Credit Suisse agrees time and further development drilling should reveal more, but remains concerned as geotechnical issues in a longwall mine are most unwelcome. With ongoing uncertainty over Narrabri and a share price rise of more than 10% since the June quarter, the broker expects a mixed reaction to the results. Cash generation and returns may be enough to keep existing shareholders happy but the operating risks for those contemplating entering the stock may prove a barrier.

Beyond Narrabri, pricing and growth from the Vickery project are difficult to ascertain, Credit Suisse asserts, particularly from a timing perspective. First shipments are guided for the first half of 2020 ahead of full construction by the first half of 2021. Therefore, the risk for approvals, joint venture formation and investment decisions is unlikely to surprise on the upside, in the broker's view.

The challenges at Narrabri mean Ord Minnett downgrades FY19 and FY20 estimates, which raises the risk profile around production estimates for the operation for the medium term. Combined with the recent run-up in the share price, this leads the broker to downgrade to Accumulate from Buy.


The company intends to pay out 20-50% of earnings with the aim of maintaining gearing at 10-15% through the cycle. Deutsche Bank assumes a 50% pay-out and calculates a net cash position in FY19. The broker believes there is potential for additional returns in the future, even with the development of Vickery and expansion of Maules Creek to 15mtpa.

UBS agrees additional returns are possible, while Citi suggests that, with no significant capital expenditure for Vickery until 2019, there is potential to accelerate returns in FY18. The broker believes there is potential to consider other forms of capital management such as buy-backs, estimating that, after a 35% dividend pay-out, there would be potential to buy back $320m in FY18 and $160m in FY19.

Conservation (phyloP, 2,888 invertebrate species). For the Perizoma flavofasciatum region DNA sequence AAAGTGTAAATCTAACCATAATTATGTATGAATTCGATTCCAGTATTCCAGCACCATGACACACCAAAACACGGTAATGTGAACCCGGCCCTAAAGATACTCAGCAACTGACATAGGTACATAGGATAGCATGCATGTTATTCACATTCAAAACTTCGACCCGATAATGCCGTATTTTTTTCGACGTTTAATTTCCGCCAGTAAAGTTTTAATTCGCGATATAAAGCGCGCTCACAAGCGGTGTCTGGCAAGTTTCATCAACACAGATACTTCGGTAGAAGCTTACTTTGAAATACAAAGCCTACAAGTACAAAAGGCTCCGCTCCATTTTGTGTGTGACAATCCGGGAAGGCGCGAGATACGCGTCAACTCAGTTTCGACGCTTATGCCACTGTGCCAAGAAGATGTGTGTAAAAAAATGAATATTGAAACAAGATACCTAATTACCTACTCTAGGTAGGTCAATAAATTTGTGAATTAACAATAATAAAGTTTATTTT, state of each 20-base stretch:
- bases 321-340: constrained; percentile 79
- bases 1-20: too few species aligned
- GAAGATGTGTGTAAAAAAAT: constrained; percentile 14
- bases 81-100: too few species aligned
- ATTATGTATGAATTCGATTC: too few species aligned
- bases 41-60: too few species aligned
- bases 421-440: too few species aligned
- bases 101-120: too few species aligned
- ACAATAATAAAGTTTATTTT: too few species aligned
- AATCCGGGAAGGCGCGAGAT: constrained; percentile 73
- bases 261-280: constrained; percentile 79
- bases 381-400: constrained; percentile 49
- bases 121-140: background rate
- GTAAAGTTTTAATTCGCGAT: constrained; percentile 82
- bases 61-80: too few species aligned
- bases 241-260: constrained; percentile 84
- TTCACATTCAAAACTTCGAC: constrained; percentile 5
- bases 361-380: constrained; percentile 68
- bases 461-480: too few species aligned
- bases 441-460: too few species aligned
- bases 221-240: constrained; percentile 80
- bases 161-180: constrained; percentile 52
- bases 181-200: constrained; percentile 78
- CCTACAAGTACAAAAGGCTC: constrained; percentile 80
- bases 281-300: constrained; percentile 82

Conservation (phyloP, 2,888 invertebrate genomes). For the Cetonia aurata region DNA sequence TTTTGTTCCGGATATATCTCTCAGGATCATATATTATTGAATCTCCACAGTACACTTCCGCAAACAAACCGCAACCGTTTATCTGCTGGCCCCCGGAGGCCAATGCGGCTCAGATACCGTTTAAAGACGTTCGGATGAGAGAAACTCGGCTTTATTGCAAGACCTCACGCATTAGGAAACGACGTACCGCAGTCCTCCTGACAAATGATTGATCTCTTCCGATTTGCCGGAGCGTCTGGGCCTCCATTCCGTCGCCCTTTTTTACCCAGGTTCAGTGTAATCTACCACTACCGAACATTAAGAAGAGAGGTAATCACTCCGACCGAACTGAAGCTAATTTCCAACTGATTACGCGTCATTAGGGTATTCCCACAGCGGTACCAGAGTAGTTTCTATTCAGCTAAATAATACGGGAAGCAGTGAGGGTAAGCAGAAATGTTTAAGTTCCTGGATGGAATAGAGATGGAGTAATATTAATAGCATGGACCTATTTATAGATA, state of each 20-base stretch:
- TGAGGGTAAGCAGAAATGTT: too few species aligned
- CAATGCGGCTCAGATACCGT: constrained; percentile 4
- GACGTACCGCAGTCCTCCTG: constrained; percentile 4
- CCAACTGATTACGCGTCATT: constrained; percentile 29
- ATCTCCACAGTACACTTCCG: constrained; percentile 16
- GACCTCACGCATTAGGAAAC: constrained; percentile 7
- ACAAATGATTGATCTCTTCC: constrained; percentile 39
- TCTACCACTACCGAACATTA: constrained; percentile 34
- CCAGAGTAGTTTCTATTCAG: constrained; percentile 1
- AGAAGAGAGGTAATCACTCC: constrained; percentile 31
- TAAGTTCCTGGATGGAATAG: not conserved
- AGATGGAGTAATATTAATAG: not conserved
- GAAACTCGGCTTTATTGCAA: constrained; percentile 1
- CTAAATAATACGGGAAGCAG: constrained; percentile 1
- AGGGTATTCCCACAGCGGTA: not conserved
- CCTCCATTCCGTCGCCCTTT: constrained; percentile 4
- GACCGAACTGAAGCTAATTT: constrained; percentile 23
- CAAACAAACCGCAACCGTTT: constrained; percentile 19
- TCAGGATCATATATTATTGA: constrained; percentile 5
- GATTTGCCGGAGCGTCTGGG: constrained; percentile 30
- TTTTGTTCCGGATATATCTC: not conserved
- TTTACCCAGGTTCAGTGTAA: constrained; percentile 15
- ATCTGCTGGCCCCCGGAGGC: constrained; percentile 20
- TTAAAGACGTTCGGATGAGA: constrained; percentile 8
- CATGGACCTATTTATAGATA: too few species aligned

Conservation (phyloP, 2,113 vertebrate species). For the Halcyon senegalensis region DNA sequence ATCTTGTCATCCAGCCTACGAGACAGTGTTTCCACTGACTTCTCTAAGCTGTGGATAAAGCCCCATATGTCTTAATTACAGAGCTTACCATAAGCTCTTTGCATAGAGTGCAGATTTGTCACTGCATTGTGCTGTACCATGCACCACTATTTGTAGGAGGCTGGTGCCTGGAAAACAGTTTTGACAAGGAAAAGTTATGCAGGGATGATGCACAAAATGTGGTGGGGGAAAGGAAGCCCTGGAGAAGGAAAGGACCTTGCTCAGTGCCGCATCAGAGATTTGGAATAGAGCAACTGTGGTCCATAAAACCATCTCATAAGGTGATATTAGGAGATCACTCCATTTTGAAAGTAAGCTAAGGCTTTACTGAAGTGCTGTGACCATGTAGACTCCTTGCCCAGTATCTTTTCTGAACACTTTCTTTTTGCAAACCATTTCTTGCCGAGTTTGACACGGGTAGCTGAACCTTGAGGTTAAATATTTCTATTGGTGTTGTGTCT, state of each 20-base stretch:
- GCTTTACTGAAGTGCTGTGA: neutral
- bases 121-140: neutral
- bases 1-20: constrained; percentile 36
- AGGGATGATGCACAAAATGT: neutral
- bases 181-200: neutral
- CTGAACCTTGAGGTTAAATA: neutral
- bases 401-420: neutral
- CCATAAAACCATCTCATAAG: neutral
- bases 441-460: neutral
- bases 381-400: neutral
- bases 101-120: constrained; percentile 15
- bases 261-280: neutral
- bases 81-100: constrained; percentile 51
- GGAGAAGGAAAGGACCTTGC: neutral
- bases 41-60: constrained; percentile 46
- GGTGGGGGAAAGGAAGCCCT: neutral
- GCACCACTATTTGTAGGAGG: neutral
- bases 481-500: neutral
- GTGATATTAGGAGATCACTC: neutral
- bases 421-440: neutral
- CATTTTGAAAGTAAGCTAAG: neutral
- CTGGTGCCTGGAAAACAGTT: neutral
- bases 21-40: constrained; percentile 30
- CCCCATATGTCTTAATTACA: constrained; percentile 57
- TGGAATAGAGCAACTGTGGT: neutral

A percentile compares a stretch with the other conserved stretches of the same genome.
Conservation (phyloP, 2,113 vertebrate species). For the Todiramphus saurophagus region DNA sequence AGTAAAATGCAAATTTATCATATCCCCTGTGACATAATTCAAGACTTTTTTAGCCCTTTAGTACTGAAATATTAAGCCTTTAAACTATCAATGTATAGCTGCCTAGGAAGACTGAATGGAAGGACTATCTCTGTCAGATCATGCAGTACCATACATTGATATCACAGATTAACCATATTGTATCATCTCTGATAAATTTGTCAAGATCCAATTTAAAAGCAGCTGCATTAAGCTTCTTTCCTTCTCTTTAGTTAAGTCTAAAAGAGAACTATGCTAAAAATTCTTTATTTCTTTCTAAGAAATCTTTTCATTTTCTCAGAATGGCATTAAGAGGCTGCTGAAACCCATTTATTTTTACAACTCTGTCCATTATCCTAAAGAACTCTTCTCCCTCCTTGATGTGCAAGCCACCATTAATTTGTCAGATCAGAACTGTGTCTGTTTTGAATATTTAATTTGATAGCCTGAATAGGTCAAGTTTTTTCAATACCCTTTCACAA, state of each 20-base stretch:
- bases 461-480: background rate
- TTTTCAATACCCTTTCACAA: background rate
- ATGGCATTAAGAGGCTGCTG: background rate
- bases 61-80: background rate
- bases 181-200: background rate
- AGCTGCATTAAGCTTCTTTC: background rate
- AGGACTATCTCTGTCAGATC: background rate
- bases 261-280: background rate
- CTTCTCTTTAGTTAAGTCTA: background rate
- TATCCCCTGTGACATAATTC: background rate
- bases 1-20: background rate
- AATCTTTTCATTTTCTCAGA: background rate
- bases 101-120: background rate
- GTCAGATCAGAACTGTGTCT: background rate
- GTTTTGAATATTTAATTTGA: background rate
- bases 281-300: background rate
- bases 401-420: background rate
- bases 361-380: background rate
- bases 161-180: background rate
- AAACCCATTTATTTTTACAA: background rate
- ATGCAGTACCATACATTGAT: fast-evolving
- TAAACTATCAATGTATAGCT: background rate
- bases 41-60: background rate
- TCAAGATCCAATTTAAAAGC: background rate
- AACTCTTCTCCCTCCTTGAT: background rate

Credit Suisse questions whether distributing unfranked dividends is the most effective way to return money to shareholders, although this appears to be the preferred method until franking credits are available in FY20. Adding the concerns about Narrabri and the risk in quantifying a value for Vickery, the broker agrees there is an argument the stock looks fully priced.

Nevertheless, with coal prices at current levels it is hard to envisage cash generation unwinding in the near-term. While the stock may weaken in the wake of the result, Credit Suisse suggests it could also bring a buying opportunity for some.

The stock appears stretched to Morgans and pricing is expected to ease on the back of the short-term reversion of over-heated thermal coal markets. The broker believes the current share price is implying even higher short-term coal prices and/or a substantially de-risked valuation of Vickery. Both scenarios appear too much to incorporate for the broker, given the inherent risks.

Spot Newcastle thermal coal prices have moved back towards US$100/t in recent weeks and while there is genuine supply tightness, the broker believes the market lacks fundamental support at these prices.

FNArena's database shows four Buy ratings, three Hold and one Sell (Macquarie, yet to update on the results). The consensus target is $3.23, suggesting 2.4% upside to the last share price. Targets range from $2.60 (Deutsche Bank) to $3.85 (Citi).